The Reformed Tradition and the Presbyterian Church

Sat, 18 Apr 2009 Source: Opare-Asamoa, Yaw

Yaw Opare-Asamoa


-The Church Today and the Way Forward

I am a life-member of the Presbyterian Church of Ghana. I do identify with the theology of the reformed tradition which the church is based on. The tradition is identified with the characteristics of “always being reformed”. The Latin slogan “Ecclesia reformata, semper reformanda” which translates as “The Church reformed and always to be reformed” places importance on the church’s need to seek constant renewal. The church is always in need of improvement, we must never cease learning with relevance and sensitivity in response to changing realities. Implicit in the Presbyterian understanding of the church is dissatisfaction with the status quo. If this is the basic foundation of the church, then the big question is what went wrong? Why does the church today seem to be so satisfied with the status quo? There are a couple of issues that, I think, the church needs to look at and address.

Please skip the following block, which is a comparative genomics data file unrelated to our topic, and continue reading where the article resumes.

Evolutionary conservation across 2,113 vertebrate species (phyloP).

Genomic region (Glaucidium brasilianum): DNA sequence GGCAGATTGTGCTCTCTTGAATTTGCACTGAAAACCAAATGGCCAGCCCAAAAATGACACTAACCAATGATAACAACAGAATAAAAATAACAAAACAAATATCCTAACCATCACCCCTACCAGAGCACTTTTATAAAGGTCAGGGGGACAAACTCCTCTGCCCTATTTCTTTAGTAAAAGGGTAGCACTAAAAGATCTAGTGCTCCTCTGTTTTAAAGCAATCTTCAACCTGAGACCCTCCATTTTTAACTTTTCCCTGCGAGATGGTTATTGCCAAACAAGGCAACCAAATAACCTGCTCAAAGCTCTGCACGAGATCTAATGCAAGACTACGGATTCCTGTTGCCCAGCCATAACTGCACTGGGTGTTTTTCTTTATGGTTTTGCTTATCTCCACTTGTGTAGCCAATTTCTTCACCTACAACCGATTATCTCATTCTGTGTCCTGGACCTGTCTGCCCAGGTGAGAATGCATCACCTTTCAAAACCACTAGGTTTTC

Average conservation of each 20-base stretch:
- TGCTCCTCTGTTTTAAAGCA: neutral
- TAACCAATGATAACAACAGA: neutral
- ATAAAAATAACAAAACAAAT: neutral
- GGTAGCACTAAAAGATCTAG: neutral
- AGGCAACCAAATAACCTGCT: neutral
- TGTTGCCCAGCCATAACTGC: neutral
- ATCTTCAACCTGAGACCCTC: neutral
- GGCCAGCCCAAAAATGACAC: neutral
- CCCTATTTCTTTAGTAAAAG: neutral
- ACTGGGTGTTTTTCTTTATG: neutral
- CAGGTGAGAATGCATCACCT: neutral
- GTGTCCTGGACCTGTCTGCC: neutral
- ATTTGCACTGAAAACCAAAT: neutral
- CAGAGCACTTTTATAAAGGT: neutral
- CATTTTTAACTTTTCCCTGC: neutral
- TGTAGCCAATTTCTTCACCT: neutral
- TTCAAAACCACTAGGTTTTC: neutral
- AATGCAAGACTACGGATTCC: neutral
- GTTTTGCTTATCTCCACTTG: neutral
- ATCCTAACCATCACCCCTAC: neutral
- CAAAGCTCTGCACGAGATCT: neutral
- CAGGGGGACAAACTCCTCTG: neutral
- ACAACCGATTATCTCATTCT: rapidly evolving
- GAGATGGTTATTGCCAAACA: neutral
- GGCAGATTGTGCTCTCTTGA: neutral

First is the issue of ‘postings’. By this I mean the process by which ministers are allocated congregations after their training. This process has become so ‘political’ that one wonders whether the apostolic example in the New Testament means anything anymore. These decisions are made by a group at the ‘top’ and the closer one is to that group the better one’s chances of landing a plush congregation. You see, there are big congregations and then there are small congregations. There are city congregations and there are village congregations. There are rich congregations and not so rich congregations. I believe you know which congregations are the ‘hotcakes’. All the vices that one would normally find in politics are present during this process-nepotism, lobbying and any others you can think of. Ministers go to the head office to lobby for placement to congregations/stations they consider favourable. If you are not ‘connected’ at the head office, then your chances of being posted to any of the ‘plush’ congregations are virtually nil. Some ministers spend their entire period in the ministry moving from one village/town to the other whilst others move from one city to the other. The Methodists have a better system and I would suggest that to the Presbyterians. They (the Methodists) have a laid down structure where new ministers join the ‘queue’ and wait their time. You start your ministry from the village/town and work your way to the city. One would hardly ever find a minister straight from the seminary being appointed to the head office. On the other hand this is becoming the norm in the Presbyterian Church. Depending on one’s academic qualification, one stands a better chance of getting a ‘top’ appointment. The problem this has created is that the young ministers coming up have all decided to pursue academic qualifications to further their chances of ‘avoiding’ field work (posting to the village/town). Whatever happened to being led by the Spirit?? So now instead of being available for the Lord’s work in the Lord’s vineyard, they stay in the cities because they need to go to school. Then after school they are too ‘good’ to be sent to the field what with their M.S’s and PHD’s.